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Panthers hold out fast-finishing Sharks

A youthful Panthers survived a major scare to upset Cronulla Sharks 26-20 at Panthers Stadium on Friday.

The gutsy victory propels the Panthers back into the top eight with four rounds remaining in the 2019 regular season.

The Sharks rallied back from a 22-point deficit to set up a grandstand finish, but the young Panthers side showed serious bravery to hold on for a crucial victory. Debutant Stephen Crichton sealed the Sharks’ fate in the dying seconds, defusing a dangerous bomb that had a Sharks try written all over it.

Nathan Cleary stood tall for the Panthers in the absence of James Maloney and with three players on debut. The halfback scored a try, assisted two, forced three drop outs and kicked five goals in his finest performance of the season.

It took debutant Matt Burton just 15 minutes to announce himself to the NRL, putting a perfect kick in behind the Sharks defence for Brent Naden to score the opener.

Nathan Cleary added to an earlier penalty goal to make it 8-0.

Cleary then made something from nothing to catapult the Panthers into a 14-0 lead.

The halfback stepped off his right foot to slice through the middle before finding Dylan Edwards in support to finish off a long-range effort in the 25th minute.

Cleary slices through and puts Edwards over

The Panthers almost laid on a spectacular third try when Brent Naden got an outrageous offload away, but the pass didn’t come off.

Cronulla immediately capitalised on the reprieve, as Shaun Johnson went short to Wade Graham, who broke away to trim it down to 14-4 after 32 minutes.

Viliame Kikau, playing on the right edge in his return from suspension, handed the Panthers one last attack before halftime with a charge down, and they took full advantage.

It was Nathan Cleary who stood tall again, taking on the line to slide over under the posts. His fourth successful conversion put the Panthers 16 points ahead at the break.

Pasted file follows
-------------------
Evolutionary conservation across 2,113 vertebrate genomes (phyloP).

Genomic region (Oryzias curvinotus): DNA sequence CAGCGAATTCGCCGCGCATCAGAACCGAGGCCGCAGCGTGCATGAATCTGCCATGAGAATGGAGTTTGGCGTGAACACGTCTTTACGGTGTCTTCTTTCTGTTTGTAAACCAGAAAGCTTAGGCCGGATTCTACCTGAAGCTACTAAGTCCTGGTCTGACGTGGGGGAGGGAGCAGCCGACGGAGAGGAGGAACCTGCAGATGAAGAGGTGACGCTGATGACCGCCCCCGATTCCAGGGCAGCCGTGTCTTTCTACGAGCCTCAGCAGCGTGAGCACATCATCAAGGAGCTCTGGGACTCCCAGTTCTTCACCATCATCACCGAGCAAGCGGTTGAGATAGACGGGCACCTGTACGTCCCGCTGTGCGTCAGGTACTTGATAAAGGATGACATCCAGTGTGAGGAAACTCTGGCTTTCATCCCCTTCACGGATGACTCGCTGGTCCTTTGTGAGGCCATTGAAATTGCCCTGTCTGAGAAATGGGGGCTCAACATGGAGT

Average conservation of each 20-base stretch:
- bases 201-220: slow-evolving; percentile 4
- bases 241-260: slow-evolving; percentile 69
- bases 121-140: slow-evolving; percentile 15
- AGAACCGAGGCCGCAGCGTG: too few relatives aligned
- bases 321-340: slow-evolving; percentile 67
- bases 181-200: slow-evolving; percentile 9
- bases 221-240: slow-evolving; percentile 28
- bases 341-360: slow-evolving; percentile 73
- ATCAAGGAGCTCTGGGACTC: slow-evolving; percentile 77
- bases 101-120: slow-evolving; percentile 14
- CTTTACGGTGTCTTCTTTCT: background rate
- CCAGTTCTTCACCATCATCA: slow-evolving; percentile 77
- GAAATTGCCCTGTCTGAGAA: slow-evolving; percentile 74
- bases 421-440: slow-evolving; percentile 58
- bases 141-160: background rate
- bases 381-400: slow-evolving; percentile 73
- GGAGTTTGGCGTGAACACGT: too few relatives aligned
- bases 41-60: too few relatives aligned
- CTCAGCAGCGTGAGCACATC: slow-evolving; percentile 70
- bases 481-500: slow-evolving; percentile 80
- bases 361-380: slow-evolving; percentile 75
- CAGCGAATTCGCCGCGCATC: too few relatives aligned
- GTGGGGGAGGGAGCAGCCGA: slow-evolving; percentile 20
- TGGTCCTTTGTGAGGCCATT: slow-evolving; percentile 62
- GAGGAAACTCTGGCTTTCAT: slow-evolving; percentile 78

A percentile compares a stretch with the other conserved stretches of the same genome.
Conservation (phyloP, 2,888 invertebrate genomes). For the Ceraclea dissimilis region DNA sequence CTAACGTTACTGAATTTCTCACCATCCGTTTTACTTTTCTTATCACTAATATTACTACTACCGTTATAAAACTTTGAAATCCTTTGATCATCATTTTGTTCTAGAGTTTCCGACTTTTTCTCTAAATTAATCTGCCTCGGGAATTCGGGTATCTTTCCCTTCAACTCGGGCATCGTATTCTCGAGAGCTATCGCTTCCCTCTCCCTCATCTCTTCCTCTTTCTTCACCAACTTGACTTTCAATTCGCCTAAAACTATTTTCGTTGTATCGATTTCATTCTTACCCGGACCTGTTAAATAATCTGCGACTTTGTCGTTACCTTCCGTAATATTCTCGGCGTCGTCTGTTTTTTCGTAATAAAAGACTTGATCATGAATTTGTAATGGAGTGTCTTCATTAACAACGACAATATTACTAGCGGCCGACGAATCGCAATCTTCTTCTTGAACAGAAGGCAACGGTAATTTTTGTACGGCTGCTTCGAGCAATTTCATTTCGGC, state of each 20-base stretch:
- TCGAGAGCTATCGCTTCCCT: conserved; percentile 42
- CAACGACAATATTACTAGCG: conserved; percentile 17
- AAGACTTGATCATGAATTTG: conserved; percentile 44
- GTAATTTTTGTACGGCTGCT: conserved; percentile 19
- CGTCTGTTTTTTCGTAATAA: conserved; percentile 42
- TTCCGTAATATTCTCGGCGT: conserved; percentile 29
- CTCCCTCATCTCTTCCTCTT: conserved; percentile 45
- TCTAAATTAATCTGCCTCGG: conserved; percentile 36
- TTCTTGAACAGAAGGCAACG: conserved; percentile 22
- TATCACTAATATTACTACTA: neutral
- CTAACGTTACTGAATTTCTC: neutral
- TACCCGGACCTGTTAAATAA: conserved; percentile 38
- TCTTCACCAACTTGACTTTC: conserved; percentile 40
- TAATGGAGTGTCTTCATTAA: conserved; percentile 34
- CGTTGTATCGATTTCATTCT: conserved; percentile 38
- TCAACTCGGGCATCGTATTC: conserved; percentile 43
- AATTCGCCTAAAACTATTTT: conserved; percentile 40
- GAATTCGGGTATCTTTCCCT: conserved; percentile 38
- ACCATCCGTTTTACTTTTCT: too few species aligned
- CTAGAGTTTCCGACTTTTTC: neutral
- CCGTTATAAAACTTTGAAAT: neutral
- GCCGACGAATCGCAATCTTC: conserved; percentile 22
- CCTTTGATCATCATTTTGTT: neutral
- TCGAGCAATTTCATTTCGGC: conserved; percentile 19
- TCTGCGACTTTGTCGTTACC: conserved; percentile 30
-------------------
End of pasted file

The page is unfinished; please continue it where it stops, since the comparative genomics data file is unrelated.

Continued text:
Cleary does it all himself


Having lost from a similar position against the Sharks this year, the Panthers were determined not to let it happen again. Their intent was clear as they came flying out of the blocks in the second half.

Nathan Cleary was involved yet again, going out the back for Dylan Edwards to grab his second. He then landed the sideline conversion, making it 26-4 after 45 minutes.

After receiving five straight penalties, the Sharks gave Penrith an almighty scare when Josh Morris crawled over in the 55th minute, but the crowd’s suspicions of a double movement were confirmed by the Bunker.

It would only delay the Sharks however, as they sprung back to life in the 60th minute when Jack Williams spun over. Shaun Johnson’s conversion narrowed the margin to 16 points.

Cronulla’s resurgence continued moments later, when Johnson broke into the backfield and found Morris on his outside. The five-eighth landed the goal, making it 26-16 with 15 minutes remaining.

The Sharks threatened to pile on another when they went on the attack in the 70th minute, before Nathan Cleary swooped on a loose ball.

The Sharks directed traffic at the Panthers right edge in the dying minutes, after Brian To’o was forced off for a HIA. They got their reward in the 75th minute as Sosaia Feki touched down, setting up a grandstand finish. 

Shaun Johnson was unable to convert from the sideline, and the Panthers took a six-point lead into the final five minutes. But the Sharks had all the momentum, and they looked destined to complete their comeback.

You could hear a pin drop at Panthers Stadium in the 79th minute when Chad Townsend sent a towering bomb at debutant Stephen Crichton with Sharks players racing through. However, the youngster came up with an almighty leap to defuse the kick, securing a massive two points for the Panthers that sees them leapfrog the Sharks into the top eight.


Acknowledgement of Country

Penrith Panthers players and staff respect and honour the traditional custodians of the land and pay our respects to their elders past, present and future. We acknowledge the stories, traditions and living cultures of Aboriginal and Torres Strait Islander peoples on the lands we meet, gather and play on.